Jan 052013

Life is full of disappointments. One that has grated on me for decades is the lack of a decent comet. I can just barely vaguely remember people being cheesed off about Kohoutek… it was hyped, but failed to deliver. Then Halley, which I was unable to see even with a telescope. The supposedly Great Comets Hyukatake and Hale-Bopp were dismal failures… sure, I could see ’em with the naked eye, but only if I knew exactly where to look and didn’t mistake ’em for faint wisps of smoke. Feh.

Two comets have been recently discovered that will round the sun in 2013, and the press is already trying to ramp up excitement.

Comet C/2011 L4 (PANSTARRS) was discovered in 2011, and will round the sun March 10, 2013. it will be low in the sky for those in the northern hemisphere, but will get higher as it moves away from the sun.  It might put on a show. See the JPL orbit diagram HERE.

C/2012 S1 (ISON) has the potential to be spectacular. Discovered last September, its orbit indicates that it is an Oort cloud object on its very first fall around the sun, which *should* mean that it is loaded with frozen volatiles such as water, ammonia, etc. It’s also coming incredibly close to the sun… perihelion on November 28 will be only about 700,000 miles from the surface of the sun, which should roast the hell out of the thing. On it’s way out, it will pass about 0.42 AU from Earth on December 26… nicely visible from the northern hemisphere. And then on January 14, 2014, Earth will pass through the orbit of the comet, which may result in a meteor shower. See the JPL orbit diagram HERE.

ISON has the greater potential for awesomeness. Additionally, the orbital elements are similar to those of the Great Comet of 1680, which is an encouraging sign.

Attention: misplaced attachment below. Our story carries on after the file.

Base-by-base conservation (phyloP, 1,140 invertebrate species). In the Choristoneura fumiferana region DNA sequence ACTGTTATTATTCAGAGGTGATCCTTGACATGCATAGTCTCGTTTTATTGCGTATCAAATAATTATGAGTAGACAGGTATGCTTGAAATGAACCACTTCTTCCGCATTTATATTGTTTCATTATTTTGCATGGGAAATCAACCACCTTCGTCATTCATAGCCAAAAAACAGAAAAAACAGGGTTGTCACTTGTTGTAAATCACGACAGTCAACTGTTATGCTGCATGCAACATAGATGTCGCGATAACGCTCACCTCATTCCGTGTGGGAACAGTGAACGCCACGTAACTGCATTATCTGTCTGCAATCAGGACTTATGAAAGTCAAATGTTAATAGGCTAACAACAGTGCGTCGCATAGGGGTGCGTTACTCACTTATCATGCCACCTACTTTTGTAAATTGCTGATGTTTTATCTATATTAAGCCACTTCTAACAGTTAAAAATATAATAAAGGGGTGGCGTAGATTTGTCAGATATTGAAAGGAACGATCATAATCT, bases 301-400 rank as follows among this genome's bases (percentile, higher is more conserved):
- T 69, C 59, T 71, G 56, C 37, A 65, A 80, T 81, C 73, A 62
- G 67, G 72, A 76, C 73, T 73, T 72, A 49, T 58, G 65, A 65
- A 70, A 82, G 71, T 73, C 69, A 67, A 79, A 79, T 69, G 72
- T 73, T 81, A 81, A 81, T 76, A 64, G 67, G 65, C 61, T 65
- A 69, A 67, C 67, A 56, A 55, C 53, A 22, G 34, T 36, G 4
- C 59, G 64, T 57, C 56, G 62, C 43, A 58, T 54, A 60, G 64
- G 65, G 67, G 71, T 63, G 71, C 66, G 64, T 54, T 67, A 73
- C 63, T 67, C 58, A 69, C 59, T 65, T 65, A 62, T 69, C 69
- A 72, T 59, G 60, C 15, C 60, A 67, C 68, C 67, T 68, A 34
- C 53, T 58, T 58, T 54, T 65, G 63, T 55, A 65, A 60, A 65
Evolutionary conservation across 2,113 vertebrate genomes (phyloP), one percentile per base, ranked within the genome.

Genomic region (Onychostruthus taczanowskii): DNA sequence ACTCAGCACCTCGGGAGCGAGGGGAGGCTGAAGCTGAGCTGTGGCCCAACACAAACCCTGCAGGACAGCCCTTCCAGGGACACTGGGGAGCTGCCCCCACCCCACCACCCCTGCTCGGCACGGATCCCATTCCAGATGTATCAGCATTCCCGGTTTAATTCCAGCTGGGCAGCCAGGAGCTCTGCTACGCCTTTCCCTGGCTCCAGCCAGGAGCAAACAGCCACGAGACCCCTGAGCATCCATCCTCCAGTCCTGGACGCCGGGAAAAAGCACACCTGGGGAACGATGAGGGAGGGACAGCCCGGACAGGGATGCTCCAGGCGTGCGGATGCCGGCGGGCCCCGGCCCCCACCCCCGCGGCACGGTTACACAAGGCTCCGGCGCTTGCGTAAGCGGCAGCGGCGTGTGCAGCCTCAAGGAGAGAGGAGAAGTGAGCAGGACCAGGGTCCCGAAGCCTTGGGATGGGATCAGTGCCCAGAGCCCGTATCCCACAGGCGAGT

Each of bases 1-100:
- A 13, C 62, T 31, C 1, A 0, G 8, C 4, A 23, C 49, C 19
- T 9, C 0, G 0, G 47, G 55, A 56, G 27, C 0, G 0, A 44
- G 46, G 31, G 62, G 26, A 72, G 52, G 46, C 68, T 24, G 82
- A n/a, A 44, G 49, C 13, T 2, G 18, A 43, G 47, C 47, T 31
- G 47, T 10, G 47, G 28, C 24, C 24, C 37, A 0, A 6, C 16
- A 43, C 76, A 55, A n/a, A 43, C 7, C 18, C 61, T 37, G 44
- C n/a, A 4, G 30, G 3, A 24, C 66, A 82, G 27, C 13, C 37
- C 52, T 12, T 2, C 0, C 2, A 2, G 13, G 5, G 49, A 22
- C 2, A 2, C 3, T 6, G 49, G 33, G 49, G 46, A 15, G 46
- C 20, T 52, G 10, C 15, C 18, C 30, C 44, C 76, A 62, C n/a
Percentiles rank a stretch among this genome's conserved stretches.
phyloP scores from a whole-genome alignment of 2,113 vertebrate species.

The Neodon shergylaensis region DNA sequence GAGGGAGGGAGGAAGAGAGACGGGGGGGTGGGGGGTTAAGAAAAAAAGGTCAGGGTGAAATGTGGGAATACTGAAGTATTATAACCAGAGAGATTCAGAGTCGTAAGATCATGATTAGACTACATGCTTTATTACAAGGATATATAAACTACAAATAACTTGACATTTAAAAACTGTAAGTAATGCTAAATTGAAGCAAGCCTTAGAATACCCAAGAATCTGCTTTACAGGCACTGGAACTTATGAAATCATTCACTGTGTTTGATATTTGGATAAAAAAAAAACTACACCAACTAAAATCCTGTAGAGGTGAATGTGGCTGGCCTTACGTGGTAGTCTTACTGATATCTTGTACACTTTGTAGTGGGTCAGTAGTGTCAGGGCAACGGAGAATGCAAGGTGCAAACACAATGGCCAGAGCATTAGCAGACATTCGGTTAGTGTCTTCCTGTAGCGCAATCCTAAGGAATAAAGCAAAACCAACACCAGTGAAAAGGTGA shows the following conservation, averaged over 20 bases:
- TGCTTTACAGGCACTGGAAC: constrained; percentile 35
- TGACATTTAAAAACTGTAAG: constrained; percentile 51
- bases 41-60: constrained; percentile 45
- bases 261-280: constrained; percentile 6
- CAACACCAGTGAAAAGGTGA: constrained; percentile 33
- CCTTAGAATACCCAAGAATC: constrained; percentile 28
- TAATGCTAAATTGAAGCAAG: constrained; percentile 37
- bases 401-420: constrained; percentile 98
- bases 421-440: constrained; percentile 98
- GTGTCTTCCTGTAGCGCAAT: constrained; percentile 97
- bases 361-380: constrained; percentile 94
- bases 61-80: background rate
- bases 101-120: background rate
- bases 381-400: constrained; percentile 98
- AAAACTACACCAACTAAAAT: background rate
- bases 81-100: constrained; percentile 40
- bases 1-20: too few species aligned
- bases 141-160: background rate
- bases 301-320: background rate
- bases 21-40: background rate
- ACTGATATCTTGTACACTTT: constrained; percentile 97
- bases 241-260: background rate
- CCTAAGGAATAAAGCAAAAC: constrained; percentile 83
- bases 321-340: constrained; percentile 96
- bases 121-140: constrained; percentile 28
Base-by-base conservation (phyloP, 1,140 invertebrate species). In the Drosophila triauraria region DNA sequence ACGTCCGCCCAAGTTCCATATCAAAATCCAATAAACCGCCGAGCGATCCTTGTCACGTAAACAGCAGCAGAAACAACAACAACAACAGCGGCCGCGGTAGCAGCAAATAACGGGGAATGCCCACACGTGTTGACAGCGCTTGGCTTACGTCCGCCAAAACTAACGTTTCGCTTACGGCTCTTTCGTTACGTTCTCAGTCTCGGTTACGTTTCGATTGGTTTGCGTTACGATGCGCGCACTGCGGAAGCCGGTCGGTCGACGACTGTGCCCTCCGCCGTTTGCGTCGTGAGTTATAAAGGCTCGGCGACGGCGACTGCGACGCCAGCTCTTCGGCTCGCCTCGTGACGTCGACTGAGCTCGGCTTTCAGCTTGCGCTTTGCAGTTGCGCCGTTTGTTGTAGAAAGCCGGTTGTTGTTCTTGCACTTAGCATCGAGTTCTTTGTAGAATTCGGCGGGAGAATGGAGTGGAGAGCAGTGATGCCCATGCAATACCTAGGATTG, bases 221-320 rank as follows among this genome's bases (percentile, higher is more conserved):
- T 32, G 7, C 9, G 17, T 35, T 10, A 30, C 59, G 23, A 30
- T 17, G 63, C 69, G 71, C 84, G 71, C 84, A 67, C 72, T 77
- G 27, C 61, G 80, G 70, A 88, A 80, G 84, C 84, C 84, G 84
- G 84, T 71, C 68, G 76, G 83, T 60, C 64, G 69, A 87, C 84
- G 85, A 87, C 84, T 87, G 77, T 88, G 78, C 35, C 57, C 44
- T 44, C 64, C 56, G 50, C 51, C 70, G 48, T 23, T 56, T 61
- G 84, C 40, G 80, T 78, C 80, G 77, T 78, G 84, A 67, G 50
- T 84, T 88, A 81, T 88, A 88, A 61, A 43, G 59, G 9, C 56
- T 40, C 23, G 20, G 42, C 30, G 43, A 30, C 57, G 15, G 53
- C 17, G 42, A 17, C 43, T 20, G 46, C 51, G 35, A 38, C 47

Posted by at 10:28 pm
  • LordJim

    You must have pretty bad eyesight if you thought Hale-Bopp was a dismal failure. What do you want? Being able to read by comet light?

    • Anonymous

      I lived near Denver at the time, and could barely see it even in the mountains. I know other people thought it was pretty good, but for some reason I just didn’t get much out of it.

  • se jones

    Yeah, keeping fingers crossed.

    Seeing the splotches from Shoemaker–Levy 9 on Jupiter through the Meyer-Womble telescope on Mt.Evans was a once in many life-times thing.

    Now rooting for, in order of probability:
    -Big Lunar impact
    -A Tharsis Montes eruption
    -Betelgeuse supernova
    -Aliens come a-calling

    • Anonymous

      #’1 1 and 3 are near 100% probabilities (unless, of course, you mean “in my lifetime”). #2 seems close to 0% (ain’t Mars dead?) and #4 is a great big “dunno.”

      • se jones

        >(ain’t Mars dead?)

        Oh no, there are fresh (within a couple of million years – yesterday to a geologist) lava flows in some of the Tharsus volcanoes and fresh explosive steam events near the north pole.

        A grad student over at SWRI has written some great software for automated crater counting in MOC images so the dates are being refined even more. She will publish soon and it’s encouraging.

        We will know with much more certainty after data comes down from “InSight” in 2016.

        I would not be shocked to see a new eruption in my lifetime, the odds aren’t high, but they are not zero.



  • publiusr

    Hyukatake was better than Hale-Bopp to me. Smaller but closer. I could see a very long pale blue tail.